Urodynamics is a study that assesses how well the bladder and urethra are storing and releasing urine. If you have a problem with urine leakage or blocked urine flow, one of the tools your doctor may use to evaluate the cause of your symptoms is urodynamic testing.

Urodynamic tests help your doctor to see how well your bladder and sphincter muscles work. Urodynamic tests can range from simple observation to precise measurements using sophisticated instruments.

At Men’s Health Melbourne, we can arrange for both simple and advanced urodynamics to be done on site.

Simple urodynamics:

Uroflowmetry: An uroflowmeter automatically measures the amount of urine and the flow rate. You may be asked to urinate privately into a toilet that contains a collection device and scale. This equipment creates a graph that shows changes in flow rate from second to second so your doctor can see the peak flow rate and how many seconds it took to get there. Results of this test will be abnormal if the bladder muscle is weak or urine flow is obstructed.

Post void Residual Measurement: After you have finished urinating, you may still have some urine, usually only an ounce or two, remaining in your bladder. To measure this post void residual, your doctor can measure the post void residual with ultrasound equipment that uses harmless sound waves to create a picture of the bladder. A large post void residual can indicate a problem with either bladder, the prostate or the urethra.

Advanced Urodynamics:

After a comprehensive assessment, including simple urodynamics, most problems can be determined. However, for more complex conditions, more advanced testing is needed:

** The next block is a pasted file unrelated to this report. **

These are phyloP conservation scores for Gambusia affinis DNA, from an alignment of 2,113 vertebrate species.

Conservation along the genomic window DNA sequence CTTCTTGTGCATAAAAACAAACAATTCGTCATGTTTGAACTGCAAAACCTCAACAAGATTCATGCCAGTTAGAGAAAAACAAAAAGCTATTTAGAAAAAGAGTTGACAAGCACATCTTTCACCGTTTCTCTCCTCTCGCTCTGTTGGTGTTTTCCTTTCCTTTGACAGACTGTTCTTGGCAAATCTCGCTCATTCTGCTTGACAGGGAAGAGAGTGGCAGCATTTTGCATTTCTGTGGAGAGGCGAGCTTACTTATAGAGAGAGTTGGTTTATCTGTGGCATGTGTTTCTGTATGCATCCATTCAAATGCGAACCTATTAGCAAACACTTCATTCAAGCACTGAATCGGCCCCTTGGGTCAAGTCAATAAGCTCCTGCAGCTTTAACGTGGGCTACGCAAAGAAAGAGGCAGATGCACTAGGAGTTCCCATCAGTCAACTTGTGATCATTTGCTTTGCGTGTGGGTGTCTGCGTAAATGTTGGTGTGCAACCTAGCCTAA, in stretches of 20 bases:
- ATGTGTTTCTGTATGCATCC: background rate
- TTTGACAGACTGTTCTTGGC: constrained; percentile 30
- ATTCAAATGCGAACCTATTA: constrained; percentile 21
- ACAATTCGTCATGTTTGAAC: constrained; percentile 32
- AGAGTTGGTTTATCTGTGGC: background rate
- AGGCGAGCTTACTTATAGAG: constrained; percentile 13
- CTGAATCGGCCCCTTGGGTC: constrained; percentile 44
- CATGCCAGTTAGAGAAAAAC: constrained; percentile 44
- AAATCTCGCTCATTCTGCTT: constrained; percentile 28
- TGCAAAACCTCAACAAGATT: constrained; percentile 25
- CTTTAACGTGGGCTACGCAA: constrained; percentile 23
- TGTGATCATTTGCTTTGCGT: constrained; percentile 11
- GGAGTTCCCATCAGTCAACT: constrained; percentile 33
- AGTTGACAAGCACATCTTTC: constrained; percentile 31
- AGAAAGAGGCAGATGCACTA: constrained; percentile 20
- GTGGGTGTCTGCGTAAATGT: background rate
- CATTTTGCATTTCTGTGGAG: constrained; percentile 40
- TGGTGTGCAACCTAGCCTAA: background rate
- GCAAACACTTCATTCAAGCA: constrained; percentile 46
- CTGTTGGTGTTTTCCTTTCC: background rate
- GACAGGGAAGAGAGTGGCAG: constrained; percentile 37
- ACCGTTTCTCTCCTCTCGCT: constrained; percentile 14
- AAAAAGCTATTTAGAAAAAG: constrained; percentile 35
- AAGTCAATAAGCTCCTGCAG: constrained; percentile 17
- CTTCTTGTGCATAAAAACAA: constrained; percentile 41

Cystometric Test: A cystometrogram (CMG) measures how much your bladder can hold, how much pressure builds up inside your bladder as it stores urine, and how full it is when you feel the urge to urinate. During the test a catheter is used to empty your bladder completely and then a special, smaller catheter will be placed in the bladder. This catheter has a pressure-measuring device called a manometer. Another catheter may be placed in the rectum to record pressure there as well. Your bladder will be filled slowly with warm water. During this time you will be asked how your bladder feels and when you feel the need to urinate. The volume of water and the bladder pressure will be recorded. You may be asked to cough or strain during this procedure to see if the bladder pressure changes. With this test involuntary bladder contractions can also be identified.

Leak Point Pressure Measurement: While your bladder is being filled for the CMG, it may suddenly contract and squeeze some water out without warning. The manometer will record the pressure at the point when the leakage occurred. This reading may provide information about the kind of bladder problem you have. You may also be asked to apply abdominal pressure to the bladder by coughing, shifting position, or trying to exhale while holding your nose and mouth. These actions help the doctor evaluate your sphincter muscles.

Pressure Flow Study: After the CMG, you will be asked to empty your bladder. The catheter can measure the bladder pressures required to urinate and the flow rate a given pressure generates. This pressure flow study helps to identify bladder outlet obstruction that men may experience with prostate enlargement. Bladder outlet obstruction is less common in women but can occur with a fallen bladder or rarely after a surgical procedure for urinary incontinence. Most catheters can be used for both CMG and pressure flow studies.

Video Urodynamics: Urodynamic tests may be performed with or without equipment to take pictures of the bladder during filling and emptying. The imaging equipment may use X-rays or sound waves. If X-ray equipment is used, the bladder will be filled with a contrast medium that will show up on the X-ray instead of the warm water. The pictures and videos show the size and shape of the urinary tract and help your doctor understand your problem.